Rosie's Hot Dogs to reopen as food truck in Southington 



reporter photo

SOUTHINGTON — Chris Barr’s grandparents started a small grocery store on Center Street which later became Rosie’s Chili Dogs. He’s now restarting the family business as a food truck, Rosie’s Hot Dogs, and hopes to open later this month.

Barr and a partner, Stacey Golub, had been running a doughnut food truck for the past year. They operated it mainly in East Hampton. Barr said. Golub, an equine veterinarian, wanted to scale back her involvement and Barr wanted something closer to Southington.

Barr will keep the food truck at Showcase Auto & Recovery, 270 Center St., which he owns.

Restarting the family eatery was something that Chris Barr and his brother Mike Barr have wanted to do for years. The food truck will feature his family’s signature dish, chili dogs.

“The chili is what brings everybody in,” he said. “It’s a recipe that’s been in the family for years. Nobody’s got it but us.”

Rosie’s favorites

Chris Barr said the idea of selling food came about when his grandmother was cooking for her family at the grocery store. Customers smelling the food asked if they could buy her meatball grinders. The grocery store became a deli and later Rosie’s Chili Dogs when Chris Barr’s mother took it over.

Chris Barr said he’s also planning other offerings and some seasonal items, such as soups in the winter.

“We’re going to do hot dogs, steamed cheeseburgers, kielbasa sandwiches, fries, onion rings,” he said.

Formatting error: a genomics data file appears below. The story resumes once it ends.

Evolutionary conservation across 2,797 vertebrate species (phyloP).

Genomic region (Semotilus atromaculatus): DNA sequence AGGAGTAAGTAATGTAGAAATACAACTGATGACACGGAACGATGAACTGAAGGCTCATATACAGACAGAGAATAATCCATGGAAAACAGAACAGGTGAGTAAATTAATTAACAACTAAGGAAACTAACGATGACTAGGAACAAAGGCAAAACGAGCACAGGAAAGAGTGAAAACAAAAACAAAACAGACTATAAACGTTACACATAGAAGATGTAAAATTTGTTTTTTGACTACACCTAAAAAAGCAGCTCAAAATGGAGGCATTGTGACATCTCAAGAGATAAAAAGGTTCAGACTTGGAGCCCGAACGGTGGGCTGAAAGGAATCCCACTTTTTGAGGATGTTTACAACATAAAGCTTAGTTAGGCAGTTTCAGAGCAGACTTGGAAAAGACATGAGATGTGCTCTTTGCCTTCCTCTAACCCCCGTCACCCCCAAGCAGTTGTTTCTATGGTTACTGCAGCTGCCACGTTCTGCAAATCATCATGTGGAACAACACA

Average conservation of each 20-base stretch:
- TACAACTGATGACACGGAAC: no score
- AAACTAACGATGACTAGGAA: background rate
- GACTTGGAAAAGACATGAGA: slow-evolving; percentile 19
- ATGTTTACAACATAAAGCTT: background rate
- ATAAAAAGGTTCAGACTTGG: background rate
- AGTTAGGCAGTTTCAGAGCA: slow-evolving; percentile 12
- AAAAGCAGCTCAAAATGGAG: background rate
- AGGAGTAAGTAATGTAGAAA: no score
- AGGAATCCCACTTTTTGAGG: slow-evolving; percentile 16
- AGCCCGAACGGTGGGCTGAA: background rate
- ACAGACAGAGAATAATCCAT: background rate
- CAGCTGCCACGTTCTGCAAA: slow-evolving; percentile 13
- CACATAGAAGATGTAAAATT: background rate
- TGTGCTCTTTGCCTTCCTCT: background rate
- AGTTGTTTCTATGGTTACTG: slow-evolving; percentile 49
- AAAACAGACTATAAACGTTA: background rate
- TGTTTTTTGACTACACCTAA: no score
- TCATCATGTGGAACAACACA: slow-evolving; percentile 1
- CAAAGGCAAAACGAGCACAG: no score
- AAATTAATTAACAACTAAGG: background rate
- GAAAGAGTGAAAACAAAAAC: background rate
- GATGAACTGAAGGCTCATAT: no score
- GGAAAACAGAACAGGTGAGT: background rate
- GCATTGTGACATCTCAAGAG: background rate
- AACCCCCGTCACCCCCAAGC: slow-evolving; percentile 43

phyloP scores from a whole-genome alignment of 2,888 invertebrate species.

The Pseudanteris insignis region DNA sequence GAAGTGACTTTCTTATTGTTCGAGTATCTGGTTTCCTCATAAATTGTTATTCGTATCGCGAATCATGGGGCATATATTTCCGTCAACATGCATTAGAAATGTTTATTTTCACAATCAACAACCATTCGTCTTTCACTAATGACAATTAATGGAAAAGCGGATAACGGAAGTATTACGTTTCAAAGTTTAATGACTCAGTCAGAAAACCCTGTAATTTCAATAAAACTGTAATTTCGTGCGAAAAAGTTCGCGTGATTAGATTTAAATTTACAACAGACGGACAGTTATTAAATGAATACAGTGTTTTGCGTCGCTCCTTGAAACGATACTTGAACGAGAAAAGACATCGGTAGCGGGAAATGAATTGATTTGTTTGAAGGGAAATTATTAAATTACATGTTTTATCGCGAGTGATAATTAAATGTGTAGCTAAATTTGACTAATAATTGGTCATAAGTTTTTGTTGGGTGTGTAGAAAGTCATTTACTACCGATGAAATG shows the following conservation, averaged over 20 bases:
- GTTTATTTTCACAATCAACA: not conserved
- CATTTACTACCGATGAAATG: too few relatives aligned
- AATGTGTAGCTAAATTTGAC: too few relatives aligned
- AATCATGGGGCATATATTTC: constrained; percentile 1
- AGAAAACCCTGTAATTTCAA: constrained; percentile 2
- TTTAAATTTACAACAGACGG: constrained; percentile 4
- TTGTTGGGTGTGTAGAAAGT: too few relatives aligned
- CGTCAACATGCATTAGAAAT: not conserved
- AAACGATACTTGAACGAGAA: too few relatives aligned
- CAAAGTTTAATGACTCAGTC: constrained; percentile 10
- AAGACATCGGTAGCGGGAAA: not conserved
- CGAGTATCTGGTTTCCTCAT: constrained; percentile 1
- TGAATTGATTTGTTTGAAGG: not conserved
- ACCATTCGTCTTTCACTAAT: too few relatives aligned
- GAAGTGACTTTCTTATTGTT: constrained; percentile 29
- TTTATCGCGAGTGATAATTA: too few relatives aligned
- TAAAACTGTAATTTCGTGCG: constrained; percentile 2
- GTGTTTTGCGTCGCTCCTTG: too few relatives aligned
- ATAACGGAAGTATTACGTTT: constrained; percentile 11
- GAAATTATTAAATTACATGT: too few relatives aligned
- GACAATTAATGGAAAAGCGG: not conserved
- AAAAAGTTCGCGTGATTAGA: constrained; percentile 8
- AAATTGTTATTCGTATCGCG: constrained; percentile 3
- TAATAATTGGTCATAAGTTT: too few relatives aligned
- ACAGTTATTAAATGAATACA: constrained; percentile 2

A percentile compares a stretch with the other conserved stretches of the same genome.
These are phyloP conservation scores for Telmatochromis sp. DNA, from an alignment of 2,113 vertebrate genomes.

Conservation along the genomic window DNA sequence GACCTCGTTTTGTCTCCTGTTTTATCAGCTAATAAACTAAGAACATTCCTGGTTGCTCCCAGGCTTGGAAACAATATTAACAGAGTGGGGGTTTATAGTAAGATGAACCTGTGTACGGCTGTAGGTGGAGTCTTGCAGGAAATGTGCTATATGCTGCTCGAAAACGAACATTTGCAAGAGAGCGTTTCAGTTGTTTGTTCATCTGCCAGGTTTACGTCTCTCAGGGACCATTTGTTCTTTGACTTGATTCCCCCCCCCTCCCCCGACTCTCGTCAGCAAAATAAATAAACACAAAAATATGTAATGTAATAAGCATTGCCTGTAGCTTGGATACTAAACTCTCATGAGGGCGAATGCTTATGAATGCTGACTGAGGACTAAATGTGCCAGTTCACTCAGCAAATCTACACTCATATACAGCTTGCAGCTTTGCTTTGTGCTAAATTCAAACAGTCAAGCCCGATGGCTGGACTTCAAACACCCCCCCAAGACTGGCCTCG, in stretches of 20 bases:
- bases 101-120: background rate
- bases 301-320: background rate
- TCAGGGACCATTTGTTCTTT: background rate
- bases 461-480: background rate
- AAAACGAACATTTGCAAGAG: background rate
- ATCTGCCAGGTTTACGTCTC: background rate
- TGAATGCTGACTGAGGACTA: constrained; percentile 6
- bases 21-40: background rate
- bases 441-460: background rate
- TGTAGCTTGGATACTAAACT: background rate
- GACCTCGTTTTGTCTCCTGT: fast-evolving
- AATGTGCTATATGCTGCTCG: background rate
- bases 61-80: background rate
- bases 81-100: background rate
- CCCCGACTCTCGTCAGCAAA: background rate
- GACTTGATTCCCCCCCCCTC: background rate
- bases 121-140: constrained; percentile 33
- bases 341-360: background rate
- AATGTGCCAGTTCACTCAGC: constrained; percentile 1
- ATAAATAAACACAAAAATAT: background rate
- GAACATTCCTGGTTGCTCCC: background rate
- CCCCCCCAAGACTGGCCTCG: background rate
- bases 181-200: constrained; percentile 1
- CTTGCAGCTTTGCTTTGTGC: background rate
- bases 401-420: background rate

Word has already gotten out about the reopening of Rosie’s.

“I’ve had everybody in the world contact me,” Chris Barr said.

Readying the truck

Chris Barr put a new logo on the pink doughnut truck and is working to get final approvals to begin selling food. He used the Rosie’s logo from the 1970s with some modern features.

“I want people to remember what it was,” he said.

He got approval from the town’s Zoning Board of Appeals earlier this month to have the food truck on his property.

Town officials consider a food truck that doesn’t move a restaurant, subjecting it to all the same regulations as a brick-and-mortar establishment.

As part of the food truck approval, the zoning appeals board said Chris Barr must move his truck every night. Since he owns the property, he only needs to move it to another spot at the same location.

Town leaders are considering changes to the food truck regulations.

Theresa Malloy, owner of Paul Gregory’s on Center Street, said the new Rosie’s could do well and is close to the Farmington Canal Heritage Trail.

“That would be a draw for coming off the trail,” Malloy said.

Doughnut shop

Chris Barr bought the building next door to his 270 Center St. location and hopes to turn it into a doughnut shop. He’s focused on Rosie’s for the moment but would like to try to get it up and running for the fall.

Chris Barr said he’s gotten great reviews from customers who’ve compared his doughnuts favorably with popular area spots.

“Our Boston cream doughnut was almost a pound,” he said.

jbuchanan@record-journal.com203-317-2230Twitter: @JBuchananRJ



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